Want more? Check out some of our other lists and reviews below.
In Minecraft the video game, I don’t like creepers. In Minecraft the card game, I don’t like creepers! They wreck everything and Mom says they want hugs but they aren’t friendly. They’re evil!
Also, sometimes it’s hard to get people to play Minecraft the Card Game to play with, because new people are nervous bout the rules. But, if you read the rules, it’s pretty easy. It can be tough like in survival mode on Xbox, and you might die. But it’s just a game, so that’s okay.
Follow the rules, that’s what we’ve always been told. But I’m here to tell you after 30 years of gaming, sometimes it’s beneficial to not follow them. Sometimes, it’s better to tweak the rules or even make up your own. While there are a plethora of board and miniature games out there to play, not all of them are perfect, in fact it’s hard to find a game that is. Over the years, I’ve often found myself asking, Why did they do that? What part of the game is that rule supposed to balance? Or even just saying, This part makes zero sense compared to everything else.
Change the rules. Have more fun.
Enter the House Rule. I’ve been using house rules as long as I can remember. Striving always to improve my gaming experience with my friends, tossing out mechanics we hated or tweaking things until everyone is having fun. One great example is how we play Castle Panic with The Wizard’s Tower expansion by Fireside Games. In the standard rules, you replace one of your core tower’s with a Wizard’s Tower allowing the group access to powerful spells to fight back the hordes of beasties and bosses. We found that with the new expansion it was far easier to lose towers and if the wizard tower gets annihilated by a flaming boulder those spells are gone, but you still have to fight all of the overpowered beasts in the expansion without them. We continually lost when that one special tower went down early in the game. No one was having fun, so we changed the game up.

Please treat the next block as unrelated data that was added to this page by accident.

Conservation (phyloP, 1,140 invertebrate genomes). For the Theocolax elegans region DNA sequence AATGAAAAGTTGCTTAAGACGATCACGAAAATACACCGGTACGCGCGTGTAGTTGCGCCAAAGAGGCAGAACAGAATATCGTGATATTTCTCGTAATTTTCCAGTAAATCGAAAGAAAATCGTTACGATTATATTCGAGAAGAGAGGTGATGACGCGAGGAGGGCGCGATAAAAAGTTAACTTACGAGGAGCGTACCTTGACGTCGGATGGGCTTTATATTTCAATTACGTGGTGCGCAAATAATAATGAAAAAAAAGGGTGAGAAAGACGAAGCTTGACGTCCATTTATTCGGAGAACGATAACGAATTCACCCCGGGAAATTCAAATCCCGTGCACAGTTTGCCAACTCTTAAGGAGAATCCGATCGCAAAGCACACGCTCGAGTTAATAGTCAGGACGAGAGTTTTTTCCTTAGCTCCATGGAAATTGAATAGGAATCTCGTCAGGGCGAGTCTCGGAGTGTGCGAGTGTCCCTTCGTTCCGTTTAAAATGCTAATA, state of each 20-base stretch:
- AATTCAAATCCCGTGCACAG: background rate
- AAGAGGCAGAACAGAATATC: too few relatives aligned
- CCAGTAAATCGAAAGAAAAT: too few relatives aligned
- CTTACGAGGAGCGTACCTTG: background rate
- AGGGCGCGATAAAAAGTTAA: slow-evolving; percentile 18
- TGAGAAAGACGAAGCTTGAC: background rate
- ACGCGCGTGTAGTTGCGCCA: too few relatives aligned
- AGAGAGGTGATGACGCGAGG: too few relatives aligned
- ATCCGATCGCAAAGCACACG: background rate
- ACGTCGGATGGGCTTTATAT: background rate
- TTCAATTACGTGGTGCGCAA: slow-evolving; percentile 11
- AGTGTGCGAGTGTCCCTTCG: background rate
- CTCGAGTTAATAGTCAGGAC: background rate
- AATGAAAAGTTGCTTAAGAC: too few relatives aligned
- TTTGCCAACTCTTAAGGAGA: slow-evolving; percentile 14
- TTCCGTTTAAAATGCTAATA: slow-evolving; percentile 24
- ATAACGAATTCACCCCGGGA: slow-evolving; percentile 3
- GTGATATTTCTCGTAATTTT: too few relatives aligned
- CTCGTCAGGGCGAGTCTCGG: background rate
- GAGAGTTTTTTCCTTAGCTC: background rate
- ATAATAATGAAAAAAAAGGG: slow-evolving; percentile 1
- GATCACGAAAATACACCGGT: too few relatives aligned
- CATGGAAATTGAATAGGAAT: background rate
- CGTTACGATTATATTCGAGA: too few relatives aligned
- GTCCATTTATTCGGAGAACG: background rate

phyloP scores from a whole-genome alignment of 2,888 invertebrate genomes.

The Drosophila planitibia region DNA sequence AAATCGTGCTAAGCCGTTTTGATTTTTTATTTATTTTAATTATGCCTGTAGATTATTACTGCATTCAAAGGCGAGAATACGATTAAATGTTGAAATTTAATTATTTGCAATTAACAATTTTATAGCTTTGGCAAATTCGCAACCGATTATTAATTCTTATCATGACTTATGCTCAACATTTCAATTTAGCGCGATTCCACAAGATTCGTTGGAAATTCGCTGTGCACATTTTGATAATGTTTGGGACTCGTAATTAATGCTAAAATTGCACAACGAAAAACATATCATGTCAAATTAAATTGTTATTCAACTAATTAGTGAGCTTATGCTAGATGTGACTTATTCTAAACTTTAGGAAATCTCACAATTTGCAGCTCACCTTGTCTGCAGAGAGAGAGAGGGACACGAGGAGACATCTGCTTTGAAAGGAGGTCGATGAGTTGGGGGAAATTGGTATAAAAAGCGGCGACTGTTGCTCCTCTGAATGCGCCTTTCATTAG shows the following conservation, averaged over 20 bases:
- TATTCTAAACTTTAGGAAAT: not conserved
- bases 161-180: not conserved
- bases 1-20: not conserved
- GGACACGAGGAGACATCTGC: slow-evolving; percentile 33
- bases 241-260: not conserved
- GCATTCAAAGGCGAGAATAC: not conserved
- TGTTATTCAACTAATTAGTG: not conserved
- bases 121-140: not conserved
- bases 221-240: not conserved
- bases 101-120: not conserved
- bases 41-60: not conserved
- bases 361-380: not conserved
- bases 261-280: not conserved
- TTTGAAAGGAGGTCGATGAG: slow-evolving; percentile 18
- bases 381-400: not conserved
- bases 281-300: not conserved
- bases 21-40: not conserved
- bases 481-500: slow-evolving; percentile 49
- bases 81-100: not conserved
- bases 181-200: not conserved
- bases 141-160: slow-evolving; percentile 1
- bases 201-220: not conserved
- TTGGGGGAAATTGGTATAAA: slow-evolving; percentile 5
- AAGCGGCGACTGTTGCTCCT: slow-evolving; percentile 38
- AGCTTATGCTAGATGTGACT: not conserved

Even our favorite games sometimes need tweaking.
We started placing the Wizard tower in the very
center of the six standard towers, making it the last to get hit by enemies
getting into the castle but still allowing it to be set on fire. This one small change made all the
difference. We started winning again,
not every game of course, getting the Chimera and the Dragon breathing fire
every round can still be a game killer with bad token pulls. But we were back to a more standard win/loss
pattern that had us having fun and working hard to hit those card combos and
keep the castle alive.
That’s the point of house rules, get everyone
sitting around the table having as much fun as possible, build those
memories. If something just isn’t
working, change it
House Rules aren’t just for board games.
For miniature games like Warhammer: Age of Sigmar or Star Wars: Legion House Rules become even more important. These types of games can be complex and often time, new players can’t remember a rule, experienced players aren’t able to reference it quickly enough in the rule book, or players interpret rules differently and have a dispute, etc. This is when House Rules truly shine. All players can decide on a solution in the moment, flip a coin, or agree to answer the question later. Following the exact rules becomes secondary to moving on and enjoying the game. (Sorry rule lawyers.) This serves several very important functions. It keeps the game moving, keeps it exciting, makes sure everyone is having fun and helps teach you to not sweat or get bogged down in the small stuff.